Also, any value that Sexton offers should be boosted by joining a good team. Despite the Cavaliers have been among the worst teams in the league, Sexton has flaunted a knack for getting buckets while improving his output year after year. Placing him alongside an All-Star should make his job easier and the defense in front of him further back on its heels.

There is a minor quirk regarding Sexton: his playmaking. He is a pretty solid playmaker, but it’s not as developed as his scoring repertoire. With Randle’s emergence as an effective passer, it won’t matter as much. But the Knicks may still want to look for point guard options if they swing a deal for Sexton, as they could use some more playmaking in their offensive diet.

Derrick Rose is the best in-house option. Although he is still, just as he always has been, a score-first player, his drive-and-kick abilities and snappy passes make him a good option to bend defenses and make the right reads. Immanuel Quickley doesn’t have the desired passing chops you’d want for someone whose main job would be passing to Randle, Sexton, and R.J. Barrett, but his own scoring tricks would make for an even more fiery offense.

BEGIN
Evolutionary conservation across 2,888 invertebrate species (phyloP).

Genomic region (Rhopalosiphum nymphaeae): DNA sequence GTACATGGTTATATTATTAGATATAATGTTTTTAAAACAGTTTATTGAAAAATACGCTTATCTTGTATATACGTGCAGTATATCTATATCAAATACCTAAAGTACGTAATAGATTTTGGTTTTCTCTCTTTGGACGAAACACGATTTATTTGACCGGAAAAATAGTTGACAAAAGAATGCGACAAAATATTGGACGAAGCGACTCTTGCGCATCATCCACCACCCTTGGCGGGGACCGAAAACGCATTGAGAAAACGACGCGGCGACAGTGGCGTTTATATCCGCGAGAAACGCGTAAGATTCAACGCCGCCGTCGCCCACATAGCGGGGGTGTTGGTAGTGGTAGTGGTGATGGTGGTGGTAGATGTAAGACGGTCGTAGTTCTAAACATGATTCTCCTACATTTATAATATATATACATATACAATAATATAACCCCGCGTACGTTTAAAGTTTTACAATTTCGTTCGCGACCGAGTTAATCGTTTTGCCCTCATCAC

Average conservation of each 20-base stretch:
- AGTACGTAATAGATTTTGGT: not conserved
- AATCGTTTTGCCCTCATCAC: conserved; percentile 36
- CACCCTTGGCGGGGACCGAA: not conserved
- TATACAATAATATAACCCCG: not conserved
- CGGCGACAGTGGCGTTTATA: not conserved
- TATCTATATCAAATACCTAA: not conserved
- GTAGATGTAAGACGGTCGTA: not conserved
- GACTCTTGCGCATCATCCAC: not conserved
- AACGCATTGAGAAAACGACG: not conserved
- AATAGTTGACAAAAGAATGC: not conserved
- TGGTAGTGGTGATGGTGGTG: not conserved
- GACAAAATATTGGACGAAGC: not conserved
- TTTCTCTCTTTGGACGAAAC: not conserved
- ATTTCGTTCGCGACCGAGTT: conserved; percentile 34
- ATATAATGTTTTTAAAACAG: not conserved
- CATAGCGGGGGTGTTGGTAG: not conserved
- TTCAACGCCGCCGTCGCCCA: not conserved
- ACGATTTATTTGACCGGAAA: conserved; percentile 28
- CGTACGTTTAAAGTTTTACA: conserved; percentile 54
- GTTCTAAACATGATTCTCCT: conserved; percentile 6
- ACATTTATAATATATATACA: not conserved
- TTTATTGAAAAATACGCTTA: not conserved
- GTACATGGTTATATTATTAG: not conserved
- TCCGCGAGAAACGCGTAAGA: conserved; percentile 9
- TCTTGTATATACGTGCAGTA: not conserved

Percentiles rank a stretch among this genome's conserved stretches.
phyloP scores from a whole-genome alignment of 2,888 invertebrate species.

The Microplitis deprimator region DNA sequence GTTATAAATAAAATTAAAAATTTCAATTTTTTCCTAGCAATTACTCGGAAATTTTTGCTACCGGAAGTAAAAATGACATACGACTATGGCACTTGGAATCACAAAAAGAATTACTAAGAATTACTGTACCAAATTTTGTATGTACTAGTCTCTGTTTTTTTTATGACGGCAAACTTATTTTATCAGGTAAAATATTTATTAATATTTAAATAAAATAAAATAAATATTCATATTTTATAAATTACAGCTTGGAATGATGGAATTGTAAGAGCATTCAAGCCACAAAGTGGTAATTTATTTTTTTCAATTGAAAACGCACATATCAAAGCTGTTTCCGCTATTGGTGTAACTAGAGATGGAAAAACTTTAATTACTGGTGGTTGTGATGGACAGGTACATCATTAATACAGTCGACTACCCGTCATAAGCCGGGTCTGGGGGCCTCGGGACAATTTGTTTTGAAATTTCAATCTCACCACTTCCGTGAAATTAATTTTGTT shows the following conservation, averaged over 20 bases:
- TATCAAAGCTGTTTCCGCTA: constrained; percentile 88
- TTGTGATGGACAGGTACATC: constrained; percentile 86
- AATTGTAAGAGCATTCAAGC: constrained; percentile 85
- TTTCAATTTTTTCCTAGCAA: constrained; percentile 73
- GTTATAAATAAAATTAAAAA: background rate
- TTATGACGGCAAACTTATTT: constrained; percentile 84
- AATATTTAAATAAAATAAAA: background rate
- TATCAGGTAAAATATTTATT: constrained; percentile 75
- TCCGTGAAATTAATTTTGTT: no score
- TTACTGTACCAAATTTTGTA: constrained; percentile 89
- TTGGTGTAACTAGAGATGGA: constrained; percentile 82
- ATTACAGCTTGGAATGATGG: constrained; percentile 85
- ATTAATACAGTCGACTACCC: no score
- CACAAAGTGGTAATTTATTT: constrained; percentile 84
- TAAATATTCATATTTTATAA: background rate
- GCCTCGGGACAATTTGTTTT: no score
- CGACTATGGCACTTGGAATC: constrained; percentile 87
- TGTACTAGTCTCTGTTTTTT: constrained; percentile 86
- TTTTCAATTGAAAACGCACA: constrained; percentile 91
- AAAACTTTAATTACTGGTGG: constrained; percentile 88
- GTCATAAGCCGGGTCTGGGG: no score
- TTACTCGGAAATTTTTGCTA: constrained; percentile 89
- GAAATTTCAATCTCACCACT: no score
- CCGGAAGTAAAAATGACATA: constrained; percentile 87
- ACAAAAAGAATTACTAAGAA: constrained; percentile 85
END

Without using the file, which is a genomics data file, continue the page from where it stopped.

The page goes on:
The free-agent market will likely be the source for an ideal playmaker. Kyle Lowry, Mike Conley, and Lonzo Ball would be among the pricer, but most effective, choices. Spencer Dinwiddie is one of the better players who may be available for a discount, but that’s only because he missed nearly all of the 2021 season due to an ACL tear. Elder statesmen Ish Smith and Goran Dragic would suit the need for playmaking. So too could Devonte’ Graham and Dennis Schröder, though they may also come at somewhat lofty price tags.

Playmaking needs aside, the Knicks absolutely need more players who can find their own offense. Sexton isn’t making the Knicks a title contender right away, but he’s a step in the right direction. His scoring abilities are ones that the Knicks badly need. And if the price to get him is two mediocre young players and a pick, the Knicks shouldn’t overthink it.